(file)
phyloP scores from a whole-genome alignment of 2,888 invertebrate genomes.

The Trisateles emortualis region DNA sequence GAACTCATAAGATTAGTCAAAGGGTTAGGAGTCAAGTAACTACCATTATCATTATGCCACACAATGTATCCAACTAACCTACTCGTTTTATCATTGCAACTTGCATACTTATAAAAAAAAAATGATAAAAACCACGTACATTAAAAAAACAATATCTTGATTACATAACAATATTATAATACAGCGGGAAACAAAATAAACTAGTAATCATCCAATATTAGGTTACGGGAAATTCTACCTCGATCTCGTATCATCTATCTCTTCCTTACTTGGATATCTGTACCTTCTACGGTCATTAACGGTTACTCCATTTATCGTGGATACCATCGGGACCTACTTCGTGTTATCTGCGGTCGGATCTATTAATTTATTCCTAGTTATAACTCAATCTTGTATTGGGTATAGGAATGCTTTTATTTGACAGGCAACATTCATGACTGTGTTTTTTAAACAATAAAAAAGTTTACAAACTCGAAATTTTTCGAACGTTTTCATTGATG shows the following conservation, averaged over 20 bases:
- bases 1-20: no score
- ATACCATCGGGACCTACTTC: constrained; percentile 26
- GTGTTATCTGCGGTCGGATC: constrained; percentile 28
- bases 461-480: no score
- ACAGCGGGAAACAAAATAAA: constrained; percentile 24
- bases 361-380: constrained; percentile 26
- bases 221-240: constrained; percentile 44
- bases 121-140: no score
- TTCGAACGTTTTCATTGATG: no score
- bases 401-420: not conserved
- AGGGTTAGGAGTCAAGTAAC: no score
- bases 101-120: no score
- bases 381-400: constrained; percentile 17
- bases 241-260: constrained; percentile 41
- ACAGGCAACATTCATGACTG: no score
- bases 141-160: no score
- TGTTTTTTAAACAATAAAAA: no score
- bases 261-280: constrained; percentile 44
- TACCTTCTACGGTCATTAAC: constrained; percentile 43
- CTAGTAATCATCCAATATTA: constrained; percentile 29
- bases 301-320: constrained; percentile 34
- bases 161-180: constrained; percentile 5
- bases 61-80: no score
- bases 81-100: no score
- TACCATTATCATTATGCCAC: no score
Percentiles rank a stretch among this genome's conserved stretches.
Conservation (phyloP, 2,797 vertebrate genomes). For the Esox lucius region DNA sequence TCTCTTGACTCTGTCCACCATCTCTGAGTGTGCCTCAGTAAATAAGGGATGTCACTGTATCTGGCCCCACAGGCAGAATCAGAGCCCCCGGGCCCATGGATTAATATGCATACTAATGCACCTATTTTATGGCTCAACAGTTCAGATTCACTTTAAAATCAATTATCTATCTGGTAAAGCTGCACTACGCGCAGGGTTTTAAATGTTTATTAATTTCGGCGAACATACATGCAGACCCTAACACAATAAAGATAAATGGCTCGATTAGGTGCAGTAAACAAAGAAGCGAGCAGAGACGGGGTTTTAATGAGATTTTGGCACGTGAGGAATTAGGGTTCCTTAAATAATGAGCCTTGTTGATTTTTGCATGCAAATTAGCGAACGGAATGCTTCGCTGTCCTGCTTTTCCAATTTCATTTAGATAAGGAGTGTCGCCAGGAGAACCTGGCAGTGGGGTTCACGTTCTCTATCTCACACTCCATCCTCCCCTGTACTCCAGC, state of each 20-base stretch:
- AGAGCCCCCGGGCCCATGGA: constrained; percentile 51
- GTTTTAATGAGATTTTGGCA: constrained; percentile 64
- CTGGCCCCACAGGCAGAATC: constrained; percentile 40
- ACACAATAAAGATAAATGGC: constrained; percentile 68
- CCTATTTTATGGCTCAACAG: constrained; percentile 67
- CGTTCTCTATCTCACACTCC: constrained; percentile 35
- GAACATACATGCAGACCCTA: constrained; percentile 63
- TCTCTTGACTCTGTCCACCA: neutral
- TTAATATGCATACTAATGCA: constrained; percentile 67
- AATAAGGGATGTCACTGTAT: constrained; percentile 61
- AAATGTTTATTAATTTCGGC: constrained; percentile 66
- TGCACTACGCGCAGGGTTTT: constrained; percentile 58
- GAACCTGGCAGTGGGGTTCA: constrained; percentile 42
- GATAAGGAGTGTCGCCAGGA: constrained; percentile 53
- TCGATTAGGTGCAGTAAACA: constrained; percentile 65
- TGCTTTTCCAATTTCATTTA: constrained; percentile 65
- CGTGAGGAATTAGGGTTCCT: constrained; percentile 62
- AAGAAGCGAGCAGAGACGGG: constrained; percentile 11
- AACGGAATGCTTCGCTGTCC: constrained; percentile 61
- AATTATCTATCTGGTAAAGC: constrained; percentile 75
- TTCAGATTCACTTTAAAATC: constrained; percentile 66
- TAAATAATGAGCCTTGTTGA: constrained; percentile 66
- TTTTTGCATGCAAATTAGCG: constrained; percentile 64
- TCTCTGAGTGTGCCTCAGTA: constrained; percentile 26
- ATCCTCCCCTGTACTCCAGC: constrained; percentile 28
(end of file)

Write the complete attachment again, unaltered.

phyloP scores from a whole-genome alignment of 2,888 invertebrate genomes.

The Trisateles emortualis region DNA sequence GAACTCATAAGATTAGTCAAAGGGTTAGGAGTCAAGTAACTACCATTATCATTATGCCACACAATGTATCCAACTAACCTACTCGTTTTATCATTGCAACTTGCATACTTATAAAAAAAAAATGATAAAAACCACGTACATTAAAAAAACAATATCTTGATTACATAACAATATTATAATACAGCGGGAAACAAAATAAACTAGTAATCATCCAATATTAGGTTACGGGAAATTCTACCTCGATCTCGTATCATCTATCTCTTCCTTACTTGGATATCTGTACCTTCTACGGTCATTAACGGTTACTCCATTTATCGTGGATACCATCGGGACCTACTTCGTGTTATCTGCGGTCGGATCTATTAATTTATTCCTAGTTATAACTCAATCTTGTATTGGGTATAGGAATGCTTTTATTTGACAGGCAACATTCATGACTGTGTTTTTTAAACAATAAAAAAGTTTACAAACTCGAAATTTTTCGAACGTTTTCATTGATG shows the following conservation, averaged over 20 bases:
- bases 1-20: no score
- ATACCATCGGGACCTACTTC: constrained; percentile 26
- GTGTTATCTGCGGTCGGATC: constrained; percentile 28
- bases 461-480: no score
- ACAGCGGGAAACAAAATAAA: constrained; percentile 24
- bases 361-380: constrained; percentile 26
- bases 221-240: constrained; percentile 44
- bases 121-140: no score
- TTCGAACGTTTTCATTGATG: no score
- bases 401-420: not conserved
- AGGGTTAGGAGTCAAGTAAC: no score
- bases 101-120: no score
- bases 381-400: constrained; percentile 17
- bases 241-260: constrained; percentile 41
- ACAGGCAACATTCATGACTG: no score
- bases 141-160: no score
- TGTTTTTTAAACAATAAAAA: no score
- bases 261-280: constrained; percentile 44
- TACCTTCTACGGTCATTAAC: constrained; percentile 43
- CTAGTAATCATCCAATATTA: constrained; percentile 29
- bases 301-320: constrained; percentile 34
- bases 161-180: constrained; percentile 5
- bases 61-80: no score
- bases 81-100: no score
- TACCATTATCATTATGCCAC: no score
Percentiles rank a stretch among this genome's conserved stretches.
Conservation (phyloP, 2,797 vertebrate genomes). For the Esox lucius region DNA sequence TCTCTTGACTCTGTCCACCATCTCTGAGTGTGCCTCAGTAAATAAGGGATGTCACTGTATCTGGCCCCACAGGCAGAATCAGAGCCCCCGGGCCCATGGATTAATATGCATACTAATGCACCTATTTTATGGCTCAACAGTTCAGATTCACTTTAAAATCAATTATCTATCTGGTAAAGCTGCACTACGCGCAGGGTTTTAAATGTTTATTAATTTCGGCGAACATACATGCAGACCCTAACACAATAAAGATAAATGGCTCGATTAGGTGCAGTAAACAAAGAAGCGAGCAGAGACGGGGTTTTAATGAGATTTTGGCACGTGAGGAATTAGGGTTCCTTAAATAATGAGCCTTGTTGATTTTTGCATGCAAATTAGCGAACGGAATGCTTCGCTGTCCTGCTTTTCCAATTTCATTTAGATAAGGAGTGTCGCCAGGAGAACCTGGCAGTGGGGTTCACGTTCTCTATCTCACACTCCATCCTCCCCTGTACTCCAGC, state of each 20-base stretch:
- AGAGCCCCCGGGCCCATGGA: constrained; percentile 51
- GTTTTAATGAGATTTTGGCA: constrained; percentile 64
- CTGGCCCCACAGGCAGAATC: constrained; percentile 40
- ACACAATAAAGATAAATGGC: constrained; percentile 68
- CCTATTTTATGGCTCAACAG: constrained; percentile 67
- CGTTCTCTATCTCACACTCC: constrained; percentile 35
- GAACATACATGCAGACCCTA: constrained; percentile 63
- TCTCTTGACTCTGTCCACCA: neutral
- TTAATATGCATACTAATGCA: constrained; percentile 67
- AATAAGGGATGTCACTGTAT: constrained; percentile 61
- AAATGTTTATTAATTTCGGC: constrained; percentile 66
- TGCACTACGCGCAGGGTTTT: constrained; percentile 58
- GAACCTGGCAGTGGGGTTCA: constrained; percentile 42
- GATAAGGAGTGTCGCCAGGA: constrained; percentile 53
- TCGATTAGGTGCAGTAAACA: constrained; percentile 65
- TGCTTTTCCAATTTCATTTA: constrained; percentile 65
- CGTGAGGAATTAGGGTTCCT: constrained; percentile 62
- AAGAAGCGAGCAGAGACGGG: constrained; percentile 11
- AACGGAATGCTTCGCTGTCC: constrained; percentile 61
- AATTATCTATCTGGTAAAGC: constrained; percentile 75
- TTCAGATTCACTTTAAAATC: constrained; percentile 66
- TAAATAATGAGCCTTGTTGA: constrained; percentile 66
- TTTTTGCATGCAAATTAGCG: constrained; percentile 64
- TCTCTGAGTGTGCCTCAGTA: constrained; percentile 26
- ATCCTCCCCTGTACTCCAGC: constrained; percentile 28